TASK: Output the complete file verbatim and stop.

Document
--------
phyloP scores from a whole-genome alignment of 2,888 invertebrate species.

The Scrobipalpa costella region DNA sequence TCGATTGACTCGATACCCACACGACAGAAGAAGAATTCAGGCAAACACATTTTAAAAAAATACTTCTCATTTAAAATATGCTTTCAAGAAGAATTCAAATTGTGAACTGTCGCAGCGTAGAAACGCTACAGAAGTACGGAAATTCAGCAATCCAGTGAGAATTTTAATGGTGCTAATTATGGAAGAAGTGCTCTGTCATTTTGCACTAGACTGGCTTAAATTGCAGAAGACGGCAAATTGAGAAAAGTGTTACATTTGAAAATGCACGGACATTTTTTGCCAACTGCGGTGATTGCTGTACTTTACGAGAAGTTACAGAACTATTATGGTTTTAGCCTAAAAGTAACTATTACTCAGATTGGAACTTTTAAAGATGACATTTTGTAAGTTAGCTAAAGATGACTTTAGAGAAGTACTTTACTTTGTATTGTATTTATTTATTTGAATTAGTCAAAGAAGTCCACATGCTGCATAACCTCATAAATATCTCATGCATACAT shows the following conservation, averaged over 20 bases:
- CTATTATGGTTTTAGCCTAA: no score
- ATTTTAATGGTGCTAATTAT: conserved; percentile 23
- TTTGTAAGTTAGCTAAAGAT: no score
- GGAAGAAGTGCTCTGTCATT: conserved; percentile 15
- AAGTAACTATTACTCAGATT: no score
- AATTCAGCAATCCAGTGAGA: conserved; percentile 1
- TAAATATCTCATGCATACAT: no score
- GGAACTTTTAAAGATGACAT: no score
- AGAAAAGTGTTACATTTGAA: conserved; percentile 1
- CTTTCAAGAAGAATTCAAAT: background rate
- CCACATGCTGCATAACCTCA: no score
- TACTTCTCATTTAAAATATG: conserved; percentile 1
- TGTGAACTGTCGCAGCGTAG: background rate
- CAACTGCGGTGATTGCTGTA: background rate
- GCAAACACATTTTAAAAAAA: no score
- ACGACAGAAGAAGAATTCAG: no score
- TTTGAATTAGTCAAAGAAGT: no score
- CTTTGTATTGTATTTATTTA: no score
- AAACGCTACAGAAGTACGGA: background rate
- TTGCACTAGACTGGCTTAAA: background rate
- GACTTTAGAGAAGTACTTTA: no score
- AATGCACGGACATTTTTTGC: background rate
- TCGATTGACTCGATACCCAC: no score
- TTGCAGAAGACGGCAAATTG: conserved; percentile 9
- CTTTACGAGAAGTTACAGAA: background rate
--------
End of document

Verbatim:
phyloP scores from a whole-genome alignment of 2,888 invertebrate species.

The Scrobipalpa costella region DNA sequence TCGATTGACTCGATACCCACACGACAGAAGAAGAATTCAGGCAAACACATTTTAAAAAAATACTTCTCATTTAAAATATGCTTTCAAGAAGAATTCAAATTGTGAACTGTCGCAGCGTAGAAACGCTACAGAAGTACGGAAATTCAGCAATCCAGTGAGAATTTTAATGGTGCTAATTATGGAAGAAGTGCTCTGTCATTTTGCACTAGACTGGCTTAAATTGCAGAAGACGGCAAATTGAGAAAAGTGTTACATTTGAAAATGCACGGACATTTTTTGCCAACTGCGGTGATTGCTGTACTTTACGAGAAGTTACAGAACTATTATGGTTTTAGCCTAAAAGTAACTATTACTCAGATTGGAACTTTTAAAGATGACATTTTGTAAGTTAGCTAAAGATGACTTTAGAGAAGTACTTTACTTTGTATTGTATTTATTTATTTGAATTAGTCAAAGAAGTCCACATGCTGCATAACCTCATAAATATCTCATGCATACAT shows the following conservation, averaged over 20 bases:
- CTATTATGGTTTTAGCCTAA: no score
- ATTTTAATGGTGCTAATTAT: conserved; percentile 23
- TTTGTAAGTTAGCTAAAGAT: no score
- GGAAGAAGTGCTCTGTCATT: conserved; percentile 15
- AAGTAACTATTACTCAGATT: no score
- AATTCAGCAATCCAGTGAGA: conserved; percentile 1
- TAAATATCTCATGCATACAT: no score
- GGAACTTTTAAAGATGACAT: no score
- AGAAAAGTGTTACATTTGAA: conserved; percentile 1
- CTTTCAAGAAGAATTCAAAT: background rate
- CCACATGCTGCATAACCTCA: no score
- TACTTCTCATTTAAAATATG: conserved; percentile 1
- TGTGAACTGTCGCAGCGTAG: background rate
- CAACTGCGGTGATTGCTGTA: background rate
- GCAAACACATTTTAAAAAAA: no score
- ACGACAGAAGAAGAATTCAG: no score
- TTTGAATTAGTCAAAGAAGT: no score
- CTTTGTATTGTATTTATTTA: no score
- AAACGCTACAGAAGTACGGA: background rate
- TTGCACTAGACTGGCTTAAA: background rate
- GACTTTAGAGAAGTACTTTA: no score
- AATGCACGGACATTTTTTGC: background rate
- TCGATTGACTCGATACCCAC: no score
- TTGCAGAAGACGGCAAATTG: conserved; percentile 9
- CTTTACGAGAAGTTACAGAA: background rate